I believe in roofing contractors. Their work is at once ubiquitous and obscure. Roofing is visible everywhere, but few know much about roofing work, such as the incredible risks roofing contractors and roofers take every day.
Roofing contractors must possess skills in a broad spectrum of disciplines in order to bid on jobs, win contracts, and install their product. The good ones are masters of math, algebra and geometry. Their command of engineering and physics are things to behold. Just bidding on roofing work is risky on a good day.
Once a contract is secured, the act of physically installing roofs is even more risky. In this country, on average, a roofing-industry worker dies every four days. A worksite injury is sustained every three and a half minutes. These figures are in a continuous state of improvement, but roofing remains the sixth most dangerous business in the United States.
Regardless what a building is designed to be, they are all designed to keep good clean air in and wind, rain, and moisture out. Roofing contractors build the systems that provide the primary shield of protection for the interior environment and indeed the rest of the structure — a simple but important factor since shelter, along with air, water, clothing, and food, is a basic human need.
In a world concerned with energy consumption and global climate change, the role of roofing contractors becomes even more important. Building roofs just to keep out the wind and rain is a thing of the past. Today’s roof is expected to keep the building safe from not only normal weather events, but the unexpected, such as extreme winds and hail. Today’s roof must make accommodations for more and better insulation, and reflecting the suns damaging rays.
Roofing has advanced along with the rest of the technological world. At the same time, roofing systems that have been available for centuries remain available today. Roofing contractors must maintain the ability to install them all. While many assume roofers are poorly educated, the truth is their education begins the day they start work in the roofing industry and does not end until they retire or leave the field.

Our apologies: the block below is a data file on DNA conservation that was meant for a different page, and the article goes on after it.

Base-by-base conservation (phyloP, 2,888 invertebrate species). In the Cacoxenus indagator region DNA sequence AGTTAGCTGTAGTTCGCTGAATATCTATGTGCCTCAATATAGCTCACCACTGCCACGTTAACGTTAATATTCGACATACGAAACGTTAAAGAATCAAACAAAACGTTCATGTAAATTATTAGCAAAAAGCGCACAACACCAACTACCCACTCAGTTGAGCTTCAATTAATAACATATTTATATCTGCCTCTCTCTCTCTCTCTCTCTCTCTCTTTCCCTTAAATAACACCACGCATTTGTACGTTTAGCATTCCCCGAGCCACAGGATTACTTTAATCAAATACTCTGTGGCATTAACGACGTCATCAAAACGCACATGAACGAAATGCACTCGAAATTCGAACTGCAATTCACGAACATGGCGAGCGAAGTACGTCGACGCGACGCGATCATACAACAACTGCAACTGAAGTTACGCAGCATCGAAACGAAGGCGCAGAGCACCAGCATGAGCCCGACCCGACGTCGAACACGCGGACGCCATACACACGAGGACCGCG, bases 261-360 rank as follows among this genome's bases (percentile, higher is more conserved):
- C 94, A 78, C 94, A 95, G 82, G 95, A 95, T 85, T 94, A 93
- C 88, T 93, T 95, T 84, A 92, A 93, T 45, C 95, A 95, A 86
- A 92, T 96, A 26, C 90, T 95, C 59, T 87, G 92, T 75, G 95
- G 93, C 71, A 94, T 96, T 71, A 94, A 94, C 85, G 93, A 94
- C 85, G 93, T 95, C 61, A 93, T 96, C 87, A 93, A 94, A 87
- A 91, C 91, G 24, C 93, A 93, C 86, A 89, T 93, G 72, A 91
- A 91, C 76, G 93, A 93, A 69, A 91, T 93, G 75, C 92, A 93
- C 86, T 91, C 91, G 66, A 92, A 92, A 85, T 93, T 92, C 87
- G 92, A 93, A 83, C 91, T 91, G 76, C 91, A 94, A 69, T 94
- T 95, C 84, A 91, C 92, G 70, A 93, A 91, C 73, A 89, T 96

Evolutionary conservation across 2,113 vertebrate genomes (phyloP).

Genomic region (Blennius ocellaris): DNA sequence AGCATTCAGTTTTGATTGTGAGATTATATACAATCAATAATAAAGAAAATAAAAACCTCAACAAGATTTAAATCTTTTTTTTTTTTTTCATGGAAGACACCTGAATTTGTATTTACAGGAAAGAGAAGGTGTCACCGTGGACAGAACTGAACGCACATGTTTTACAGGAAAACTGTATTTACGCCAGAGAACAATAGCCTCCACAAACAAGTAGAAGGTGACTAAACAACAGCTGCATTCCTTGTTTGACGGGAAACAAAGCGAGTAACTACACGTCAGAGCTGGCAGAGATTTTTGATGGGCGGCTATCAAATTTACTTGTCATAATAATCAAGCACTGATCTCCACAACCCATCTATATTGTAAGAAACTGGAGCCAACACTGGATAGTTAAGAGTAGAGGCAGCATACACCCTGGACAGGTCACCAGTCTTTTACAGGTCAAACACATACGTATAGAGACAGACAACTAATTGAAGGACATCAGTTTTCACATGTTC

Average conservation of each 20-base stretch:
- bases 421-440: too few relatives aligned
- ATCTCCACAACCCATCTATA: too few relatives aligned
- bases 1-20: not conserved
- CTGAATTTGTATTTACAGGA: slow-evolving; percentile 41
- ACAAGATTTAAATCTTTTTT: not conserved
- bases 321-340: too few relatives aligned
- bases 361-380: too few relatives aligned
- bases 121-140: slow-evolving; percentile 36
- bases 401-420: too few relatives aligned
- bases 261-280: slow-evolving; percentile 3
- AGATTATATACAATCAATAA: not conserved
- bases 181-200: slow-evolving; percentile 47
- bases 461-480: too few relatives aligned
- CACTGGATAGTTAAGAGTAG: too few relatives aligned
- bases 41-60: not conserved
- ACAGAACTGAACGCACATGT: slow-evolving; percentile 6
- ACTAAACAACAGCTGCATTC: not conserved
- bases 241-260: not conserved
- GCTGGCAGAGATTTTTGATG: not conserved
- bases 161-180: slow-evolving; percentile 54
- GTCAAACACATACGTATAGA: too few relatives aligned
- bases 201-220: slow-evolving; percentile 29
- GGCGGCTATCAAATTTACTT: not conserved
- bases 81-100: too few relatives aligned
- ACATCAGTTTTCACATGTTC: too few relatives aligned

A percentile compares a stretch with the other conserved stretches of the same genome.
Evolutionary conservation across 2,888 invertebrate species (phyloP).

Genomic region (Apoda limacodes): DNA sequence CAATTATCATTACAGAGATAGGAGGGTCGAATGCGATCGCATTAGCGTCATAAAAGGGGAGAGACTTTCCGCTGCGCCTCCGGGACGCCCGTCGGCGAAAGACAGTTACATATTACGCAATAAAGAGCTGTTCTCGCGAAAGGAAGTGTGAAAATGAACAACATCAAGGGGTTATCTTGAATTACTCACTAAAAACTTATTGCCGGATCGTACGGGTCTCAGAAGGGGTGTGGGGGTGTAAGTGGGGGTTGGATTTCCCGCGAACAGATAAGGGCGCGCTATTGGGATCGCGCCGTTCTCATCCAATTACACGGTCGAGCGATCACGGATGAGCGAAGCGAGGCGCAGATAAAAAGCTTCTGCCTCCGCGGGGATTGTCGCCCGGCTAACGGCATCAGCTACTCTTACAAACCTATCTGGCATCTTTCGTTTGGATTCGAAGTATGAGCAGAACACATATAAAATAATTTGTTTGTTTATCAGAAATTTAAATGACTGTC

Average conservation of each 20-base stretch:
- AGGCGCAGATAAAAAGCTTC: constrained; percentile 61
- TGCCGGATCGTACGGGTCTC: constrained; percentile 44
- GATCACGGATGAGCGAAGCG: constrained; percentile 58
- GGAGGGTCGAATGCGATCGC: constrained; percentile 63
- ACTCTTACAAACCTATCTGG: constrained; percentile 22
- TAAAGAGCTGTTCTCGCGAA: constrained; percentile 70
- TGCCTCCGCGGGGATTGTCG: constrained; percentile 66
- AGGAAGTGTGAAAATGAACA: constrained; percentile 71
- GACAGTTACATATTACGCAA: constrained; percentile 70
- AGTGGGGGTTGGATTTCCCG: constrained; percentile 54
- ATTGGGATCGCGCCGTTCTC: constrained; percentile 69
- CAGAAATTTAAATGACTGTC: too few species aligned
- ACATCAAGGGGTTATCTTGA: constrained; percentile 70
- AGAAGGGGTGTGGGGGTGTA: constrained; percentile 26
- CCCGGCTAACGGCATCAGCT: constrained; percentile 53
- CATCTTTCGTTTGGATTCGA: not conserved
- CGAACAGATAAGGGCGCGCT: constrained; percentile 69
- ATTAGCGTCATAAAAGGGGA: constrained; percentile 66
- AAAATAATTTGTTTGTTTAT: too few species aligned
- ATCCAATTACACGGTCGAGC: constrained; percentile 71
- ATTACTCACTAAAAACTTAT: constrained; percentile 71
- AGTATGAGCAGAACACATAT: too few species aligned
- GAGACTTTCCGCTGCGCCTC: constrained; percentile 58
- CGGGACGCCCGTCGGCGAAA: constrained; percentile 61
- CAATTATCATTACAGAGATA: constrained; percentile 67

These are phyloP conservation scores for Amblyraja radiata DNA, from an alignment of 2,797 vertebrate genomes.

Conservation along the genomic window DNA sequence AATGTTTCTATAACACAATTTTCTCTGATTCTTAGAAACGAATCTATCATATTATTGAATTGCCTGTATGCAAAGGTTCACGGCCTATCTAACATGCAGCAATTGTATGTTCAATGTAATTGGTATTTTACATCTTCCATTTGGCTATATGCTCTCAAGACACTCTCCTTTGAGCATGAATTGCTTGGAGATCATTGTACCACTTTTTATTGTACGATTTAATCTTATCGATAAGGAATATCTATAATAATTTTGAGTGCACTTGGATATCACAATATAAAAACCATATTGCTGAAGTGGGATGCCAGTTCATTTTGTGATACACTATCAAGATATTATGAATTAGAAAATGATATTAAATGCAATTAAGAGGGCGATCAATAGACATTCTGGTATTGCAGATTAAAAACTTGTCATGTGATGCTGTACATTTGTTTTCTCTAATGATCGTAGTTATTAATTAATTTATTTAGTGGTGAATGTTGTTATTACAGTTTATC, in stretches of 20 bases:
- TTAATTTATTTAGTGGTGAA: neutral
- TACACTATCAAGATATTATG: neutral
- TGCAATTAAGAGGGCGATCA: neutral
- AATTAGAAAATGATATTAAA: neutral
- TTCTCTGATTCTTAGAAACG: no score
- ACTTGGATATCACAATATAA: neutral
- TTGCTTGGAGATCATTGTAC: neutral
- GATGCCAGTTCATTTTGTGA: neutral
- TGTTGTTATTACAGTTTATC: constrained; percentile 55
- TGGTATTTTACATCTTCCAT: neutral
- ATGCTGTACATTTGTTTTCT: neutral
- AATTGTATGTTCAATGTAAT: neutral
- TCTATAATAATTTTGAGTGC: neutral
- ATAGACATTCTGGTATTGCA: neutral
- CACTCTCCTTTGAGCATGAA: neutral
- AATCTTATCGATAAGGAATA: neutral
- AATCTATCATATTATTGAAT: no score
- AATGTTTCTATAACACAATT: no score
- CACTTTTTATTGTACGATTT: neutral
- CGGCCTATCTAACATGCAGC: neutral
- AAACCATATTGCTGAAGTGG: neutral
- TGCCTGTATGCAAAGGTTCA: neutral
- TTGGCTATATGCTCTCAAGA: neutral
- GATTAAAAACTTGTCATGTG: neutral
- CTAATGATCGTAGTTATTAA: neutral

It has been my privilege to work in service to roofing contractors since 1974. In spite of what many folks think of roofing contractors and roofers, I believe it is important to recognize the incredible risks they take in the process of providing us all with clean, dry spaces. Not only do they meet demands for style and performance, but they even mount solar collectors or plant gardens on the roofs they build to help make our outside world as clean as the inside. They do all these things based on their eternal optimism and near blindness to risk.
I have always felt blessed to play a small role in the roofing industry. With a little luck I will serve many more years, because I respect and believe in roofing contractors and the important work they do.
If you enjoyed this essay, please consider making a tax-deductible contribution to This I Believe, Inc.